Now that I’ve got my rider number (563 by the way, in case you were wondering why the picture isn’t a countdown-ish 3-2-1!), and the full route map, it’s all starting to feel a bit real now. Day one’s 107 miles and 8,500ft of climbing looks like sorting the men from the boys early on, but I’m hopeful of hanging on to the back of one of the quicker groups and seeing how I feel at the start of Day two. Having skimmed through the full route (really looking forward to riding through Preston town centre in rush hour – not), I’m gutted we’re turning left at my brother’s old office in Cumbria and heading for a brief encounter with Carnforth and not turning right up the Lune Valley to one of my favourite pubs in the UK for a cheeky pie and a pint, but I suppose its a bike ride not a pub crawl!
All my competitive racing for the season is done, barring a cyclocross crit this Thursday (which I can’t really count as competitive seeing as I’m the only one who has entered the CX category all season!), so I’ve swapped my wheels over for my winter hoops, bought a new set of brakes, and booked the bike a TLC session with my local bike shop before I pack it up into a box to be unwrapped at Land’s End. I’m planning to get one more big ride in before I leave so, apart from a few commutes, the training is now pretty much complete. So far this year I’ve been up more hills than I care to remember (252,399ft at the last count), repaired well over a dozen flat tyres, and even learned how to shave again (and we’re not talking face either!) but there’s one remaining thing I haven’t practiced yet – camping.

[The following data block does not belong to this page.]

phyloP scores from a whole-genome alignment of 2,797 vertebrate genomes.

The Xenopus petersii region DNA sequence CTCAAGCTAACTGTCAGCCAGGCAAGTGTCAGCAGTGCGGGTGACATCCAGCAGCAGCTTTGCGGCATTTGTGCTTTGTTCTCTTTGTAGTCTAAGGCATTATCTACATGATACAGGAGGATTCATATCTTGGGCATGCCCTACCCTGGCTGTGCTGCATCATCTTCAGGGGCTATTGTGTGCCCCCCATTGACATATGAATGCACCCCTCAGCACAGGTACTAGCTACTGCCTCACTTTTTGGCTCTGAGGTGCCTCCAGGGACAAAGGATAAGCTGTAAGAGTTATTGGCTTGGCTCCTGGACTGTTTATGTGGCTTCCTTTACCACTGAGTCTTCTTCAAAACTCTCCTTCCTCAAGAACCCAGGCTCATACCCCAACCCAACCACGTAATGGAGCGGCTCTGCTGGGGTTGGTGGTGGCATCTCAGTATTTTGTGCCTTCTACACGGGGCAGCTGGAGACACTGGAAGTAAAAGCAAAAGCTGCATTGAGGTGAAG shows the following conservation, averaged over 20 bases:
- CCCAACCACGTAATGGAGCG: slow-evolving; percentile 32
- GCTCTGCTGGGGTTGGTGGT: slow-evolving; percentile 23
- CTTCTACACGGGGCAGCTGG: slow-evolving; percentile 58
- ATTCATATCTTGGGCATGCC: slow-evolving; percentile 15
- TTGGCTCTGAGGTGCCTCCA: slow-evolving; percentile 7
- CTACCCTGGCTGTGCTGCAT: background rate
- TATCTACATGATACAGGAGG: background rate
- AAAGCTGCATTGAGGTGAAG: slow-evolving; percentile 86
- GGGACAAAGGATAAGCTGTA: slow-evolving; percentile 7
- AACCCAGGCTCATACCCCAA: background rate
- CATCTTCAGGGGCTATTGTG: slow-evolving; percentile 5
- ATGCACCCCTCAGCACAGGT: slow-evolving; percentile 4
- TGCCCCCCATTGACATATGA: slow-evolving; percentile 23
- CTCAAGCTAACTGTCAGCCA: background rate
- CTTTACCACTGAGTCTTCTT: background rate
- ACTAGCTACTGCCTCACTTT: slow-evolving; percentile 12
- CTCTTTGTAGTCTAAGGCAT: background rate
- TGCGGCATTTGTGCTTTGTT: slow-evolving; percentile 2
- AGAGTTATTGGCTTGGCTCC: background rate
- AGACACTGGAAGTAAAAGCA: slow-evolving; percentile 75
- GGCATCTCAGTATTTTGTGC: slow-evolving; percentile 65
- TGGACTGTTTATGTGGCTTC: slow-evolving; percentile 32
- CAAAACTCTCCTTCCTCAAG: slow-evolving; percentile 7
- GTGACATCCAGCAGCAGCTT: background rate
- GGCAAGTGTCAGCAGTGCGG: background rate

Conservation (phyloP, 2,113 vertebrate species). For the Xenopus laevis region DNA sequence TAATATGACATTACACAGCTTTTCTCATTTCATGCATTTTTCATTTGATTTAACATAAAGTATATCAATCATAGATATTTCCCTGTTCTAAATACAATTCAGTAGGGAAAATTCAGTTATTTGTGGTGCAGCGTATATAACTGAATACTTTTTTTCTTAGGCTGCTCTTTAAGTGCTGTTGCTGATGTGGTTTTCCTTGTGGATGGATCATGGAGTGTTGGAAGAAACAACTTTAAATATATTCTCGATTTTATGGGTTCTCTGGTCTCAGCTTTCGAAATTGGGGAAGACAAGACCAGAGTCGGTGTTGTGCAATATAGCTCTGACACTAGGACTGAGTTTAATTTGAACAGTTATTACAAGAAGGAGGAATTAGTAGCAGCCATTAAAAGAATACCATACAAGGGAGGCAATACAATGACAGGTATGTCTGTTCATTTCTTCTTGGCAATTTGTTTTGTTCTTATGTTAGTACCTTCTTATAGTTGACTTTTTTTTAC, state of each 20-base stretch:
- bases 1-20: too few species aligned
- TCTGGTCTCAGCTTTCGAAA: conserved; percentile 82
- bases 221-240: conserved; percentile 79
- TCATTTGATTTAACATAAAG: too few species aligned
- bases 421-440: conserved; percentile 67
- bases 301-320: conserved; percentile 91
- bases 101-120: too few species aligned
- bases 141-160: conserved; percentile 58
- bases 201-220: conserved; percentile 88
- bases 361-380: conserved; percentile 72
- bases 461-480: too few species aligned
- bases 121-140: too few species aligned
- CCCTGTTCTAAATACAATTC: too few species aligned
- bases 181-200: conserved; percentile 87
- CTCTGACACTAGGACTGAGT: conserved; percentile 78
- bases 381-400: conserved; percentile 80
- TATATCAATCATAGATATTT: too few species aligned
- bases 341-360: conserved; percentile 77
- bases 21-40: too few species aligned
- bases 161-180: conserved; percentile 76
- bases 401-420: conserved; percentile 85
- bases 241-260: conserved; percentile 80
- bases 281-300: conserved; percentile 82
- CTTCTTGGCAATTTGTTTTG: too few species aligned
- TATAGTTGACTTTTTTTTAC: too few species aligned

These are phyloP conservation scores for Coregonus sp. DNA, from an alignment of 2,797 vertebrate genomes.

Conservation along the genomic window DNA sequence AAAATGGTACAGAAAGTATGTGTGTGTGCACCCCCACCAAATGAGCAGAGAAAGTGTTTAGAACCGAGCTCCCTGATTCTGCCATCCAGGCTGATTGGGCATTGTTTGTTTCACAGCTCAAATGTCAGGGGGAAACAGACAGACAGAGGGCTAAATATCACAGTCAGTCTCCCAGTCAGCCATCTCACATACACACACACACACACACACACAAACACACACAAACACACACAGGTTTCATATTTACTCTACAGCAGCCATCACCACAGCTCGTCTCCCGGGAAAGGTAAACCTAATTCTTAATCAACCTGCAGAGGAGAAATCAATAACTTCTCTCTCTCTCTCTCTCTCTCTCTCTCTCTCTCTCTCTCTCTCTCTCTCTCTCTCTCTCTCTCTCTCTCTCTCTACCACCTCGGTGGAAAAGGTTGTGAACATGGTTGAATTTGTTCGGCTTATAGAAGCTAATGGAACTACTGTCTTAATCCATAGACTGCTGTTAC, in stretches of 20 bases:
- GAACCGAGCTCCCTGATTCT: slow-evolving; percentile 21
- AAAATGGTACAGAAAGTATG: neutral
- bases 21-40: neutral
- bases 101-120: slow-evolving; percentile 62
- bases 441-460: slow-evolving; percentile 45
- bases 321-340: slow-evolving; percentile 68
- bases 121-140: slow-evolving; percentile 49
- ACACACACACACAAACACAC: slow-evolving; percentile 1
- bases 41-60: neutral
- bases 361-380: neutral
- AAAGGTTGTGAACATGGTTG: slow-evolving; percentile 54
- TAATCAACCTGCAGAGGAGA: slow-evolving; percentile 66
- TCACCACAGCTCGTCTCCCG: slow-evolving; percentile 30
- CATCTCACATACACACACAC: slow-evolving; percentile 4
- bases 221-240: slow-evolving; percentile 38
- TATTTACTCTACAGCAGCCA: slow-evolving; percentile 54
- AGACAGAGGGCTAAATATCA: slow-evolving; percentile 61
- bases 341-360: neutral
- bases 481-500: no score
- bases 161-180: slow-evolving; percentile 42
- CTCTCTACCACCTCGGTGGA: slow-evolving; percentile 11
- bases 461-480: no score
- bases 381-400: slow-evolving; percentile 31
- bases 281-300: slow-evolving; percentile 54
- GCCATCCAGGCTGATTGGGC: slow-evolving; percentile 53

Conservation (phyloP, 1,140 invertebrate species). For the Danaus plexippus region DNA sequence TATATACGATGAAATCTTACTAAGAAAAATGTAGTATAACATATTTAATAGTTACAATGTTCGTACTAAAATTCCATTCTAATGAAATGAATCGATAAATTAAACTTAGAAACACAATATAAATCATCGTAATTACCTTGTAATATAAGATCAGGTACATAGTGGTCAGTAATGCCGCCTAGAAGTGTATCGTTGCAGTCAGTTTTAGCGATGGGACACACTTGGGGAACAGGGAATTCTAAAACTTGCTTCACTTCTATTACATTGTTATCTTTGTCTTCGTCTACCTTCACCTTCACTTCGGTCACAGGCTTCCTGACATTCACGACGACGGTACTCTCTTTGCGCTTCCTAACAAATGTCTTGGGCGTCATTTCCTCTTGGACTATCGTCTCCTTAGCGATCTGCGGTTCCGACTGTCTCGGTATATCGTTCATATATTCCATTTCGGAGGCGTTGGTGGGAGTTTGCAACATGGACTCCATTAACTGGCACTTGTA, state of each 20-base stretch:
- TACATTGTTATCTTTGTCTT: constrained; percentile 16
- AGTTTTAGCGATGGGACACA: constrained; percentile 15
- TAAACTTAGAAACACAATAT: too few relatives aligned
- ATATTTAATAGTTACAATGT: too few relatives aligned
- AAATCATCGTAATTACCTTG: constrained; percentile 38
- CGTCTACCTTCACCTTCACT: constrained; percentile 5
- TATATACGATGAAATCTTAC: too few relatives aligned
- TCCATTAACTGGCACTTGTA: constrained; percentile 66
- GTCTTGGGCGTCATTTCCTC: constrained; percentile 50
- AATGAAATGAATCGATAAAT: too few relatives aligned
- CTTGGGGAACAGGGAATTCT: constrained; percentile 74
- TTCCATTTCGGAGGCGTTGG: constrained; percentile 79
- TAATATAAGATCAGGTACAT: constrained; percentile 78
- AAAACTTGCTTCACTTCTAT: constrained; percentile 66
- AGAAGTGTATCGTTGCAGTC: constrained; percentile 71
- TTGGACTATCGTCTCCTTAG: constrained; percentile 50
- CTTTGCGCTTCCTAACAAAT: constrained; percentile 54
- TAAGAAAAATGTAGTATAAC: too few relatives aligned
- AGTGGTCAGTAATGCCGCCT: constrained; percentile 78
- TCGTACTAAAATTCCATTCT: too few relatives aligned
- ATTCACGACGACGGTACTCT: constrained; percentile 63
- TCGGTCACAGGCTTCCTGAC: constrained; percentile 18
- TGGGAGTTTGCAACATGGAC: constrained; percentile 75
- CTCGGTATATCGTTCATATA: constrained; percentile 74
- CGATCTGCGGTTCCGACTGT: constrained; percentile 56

So, faced with the prospect of 9 nights in various remote fields dotted around the UK, and with my last post still very much in my mind, I’ve enlisted the rest of the family as my training partners and booked us a long weekend at the campsite up in Alderney. I’m not a huge fan of camping to be honest. The last time I spent a night under canvas was in a yurt 6 years ago in Outer Mongolia where it was so cold that we had to light a fire under the engine block of our minibus engine in the morning to defrost it. I’m hoping Scotland in September will be a touch warmer seeing as I’ve only got a two season sleeping bag, but I’ll take a few extra pairs of woolly socks just in case.
I’ve been reliably informed that a set of ear plugs is essential to block out the sound of snoring from neighbouring tents, tucking your sleeping bag inside a black bin sack will keep it dry inside a leaky tent, and a mosquito net is a good idea for Scotland too, so maybe 3 nights camping next to a golden beach in Alderney may not fully prepare me for the challenge ahead, but I’m actually looking forward to a weekend off recharging the batteries now it’s too late to do anything about my physical state. If I still don’t like camping come Monday morning, guess it’s too late to do anything about that either!